It’s a complex offering that shows off a subtle complexity from the rum barrel finish. Frankly, while I enjoyed it, I was hoping the rum element would be a little more prominent, but that is more because of my affinity towards single malts that combine peat and sweet (more traditionally from sherry casks).

For fans of the entire Ardbeg line, this (or the forthcoming $100 non-Committee Drum release) is an offering worth seeking out. For those just dabbling in Ardbeg’s offerings, I’d recommend trying Uigeadail and Corryvreckan, which are both more complex and more affordable ($70-80).

Like most peaty single malts, a mild cigar will get lost next to Drum, so stick with something more flavorful. I particularly enjoyed the My Father and Paul Garmirian 25th Anniversary paired with the Ardbeg Drum Committee Release.

Patrick S

photo credit: Stogie Guys

Cigar Review: Curivari Café 52

18 Mar 2019

For years, my colleague has praised the Buenaventura line by Curivari as not only an excellent smoke, but an excellent value. The cigars—which sport a classic, Cubanesque presentation and have been wellreviewed at StogieGuys.com on numerous occasions—also retail at a very refreshing price point. To this day, when people ask me to recommend an inexpensive cigar that punches above its weight, Buenaventura is usually on the short list.

Still, Curivari doesn’t seem to receive the attention it deserves. Perhaps this is due to its (seemingly purposeful) low profile. In stark contrast to many other boutique brands that employ social media to create a personal connection to between their customers and cigar makers or owners, Curivari’s owner—Andreas Throuvalis—operates behind the scenes, rendering the brand almost faceless.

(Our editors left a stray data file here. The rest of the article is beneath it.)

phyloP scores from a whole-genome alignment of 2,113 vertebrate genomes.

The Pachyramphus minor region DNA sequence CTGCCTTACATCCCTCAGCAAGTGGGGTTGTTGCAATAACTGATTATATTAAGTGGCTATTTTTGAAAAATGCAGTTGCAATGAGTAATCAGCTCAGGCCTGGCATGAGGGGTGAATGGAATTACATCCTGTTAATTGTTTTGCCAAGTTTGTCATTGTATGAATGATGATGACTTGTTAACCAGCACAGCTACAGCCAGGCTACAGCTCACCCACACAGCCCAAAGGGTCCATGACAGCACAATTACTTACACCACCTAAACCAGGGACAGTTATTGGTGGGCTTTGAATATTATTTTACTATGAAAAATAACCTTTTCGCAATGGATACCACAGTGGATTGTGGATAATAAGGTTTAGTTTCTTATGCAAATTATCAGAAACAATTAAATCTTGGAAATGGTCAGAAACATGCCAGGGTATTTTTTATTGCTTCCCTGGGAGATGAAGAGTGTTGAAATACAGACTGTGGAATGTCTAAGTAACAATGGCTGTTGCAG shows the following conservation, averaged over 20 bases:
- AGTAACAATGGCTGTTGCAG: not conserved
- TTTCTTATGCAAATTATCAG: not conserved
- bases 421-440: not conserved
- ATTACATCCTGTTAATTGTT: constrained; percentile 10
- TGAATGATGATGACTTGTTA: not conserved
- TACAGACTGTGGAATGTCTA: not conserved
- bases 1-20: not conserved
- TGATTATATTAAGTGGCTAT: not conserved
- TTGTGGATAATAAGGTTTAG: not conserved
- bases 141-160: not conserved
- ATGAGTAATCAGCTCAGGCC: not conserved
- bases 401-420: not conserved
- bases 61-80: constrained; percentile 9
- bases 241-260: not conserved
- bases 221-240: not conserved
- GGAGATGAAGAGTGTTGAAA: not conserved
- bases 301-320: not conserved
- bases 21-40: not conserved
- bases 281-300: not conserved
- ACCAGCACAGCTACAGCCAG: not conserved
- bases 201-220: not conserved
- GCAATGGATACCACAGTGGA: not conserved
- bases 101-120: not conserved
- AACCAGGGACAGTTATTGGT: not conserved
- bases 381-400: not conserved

And Curivari’s spartan website doesn’t help matters. There, you won’t find much more background info than this: “In all our cigars, we use only the traditional Cuban cigar making process with authentic Cuban Criollo and Corojo seed grown in Nicaragua…. Curivari cigars are made with 100% Cuban-seed Nicaraguan tobacco. We blend for a classic Cuban flavor profile that we enjoy, not with focus on strength, but more looking for flavor and aroma in a right balance. All cigars are finished with a triple-cap.”

The Curivari Café line is described as “medium- to full-bodied… with lots of coffee and cocoa undertones.” It is offered in three sizes: Petit Café (4.5 x 42), 60 (5.5 x 58), and 52 (5 x 52).

The 52 retails for $8.25. This Nicaraguan puro boasts soft notes of hay and cedar at the unlit foot. It is spongy to the touch with moderate oils on its smooth, seamless surface and an understated band of sepia and gold. Notably, the filler and binder extend a bit beyond the wrapper. The cold draw is easy with a hint of oaky sweetness on the lips.

After an even light is established, the initial puffs are salty, dry, and loaded with spicy cedar and cinnamon. The spice, while still present, backs off quickly, leaving behind notes of café au lait, cocoa powder, and a little cashew.

But one characteristic of the profile that doesn’t recede is the dryness. The Curivari Café consistently hits my palate in a dry, salty way. For this reason, when it comes to pairing, I’d recommend a citrusy cocktail with a bit of sweetness, as opposed to coffee or a neat finger of bourbon or scotch. Some, including the folks at Curivari, will disagree with this; they call the Café line “a perfect compliment [sic] for coffee.”

Throughout, the burn line is less than stellar, and several touch-ups are needed to keep things even. Every other aspect of combustion, however, is admirable. The gray ash holds pretty well off the foot, the draw is clear, and the smoke production is generous.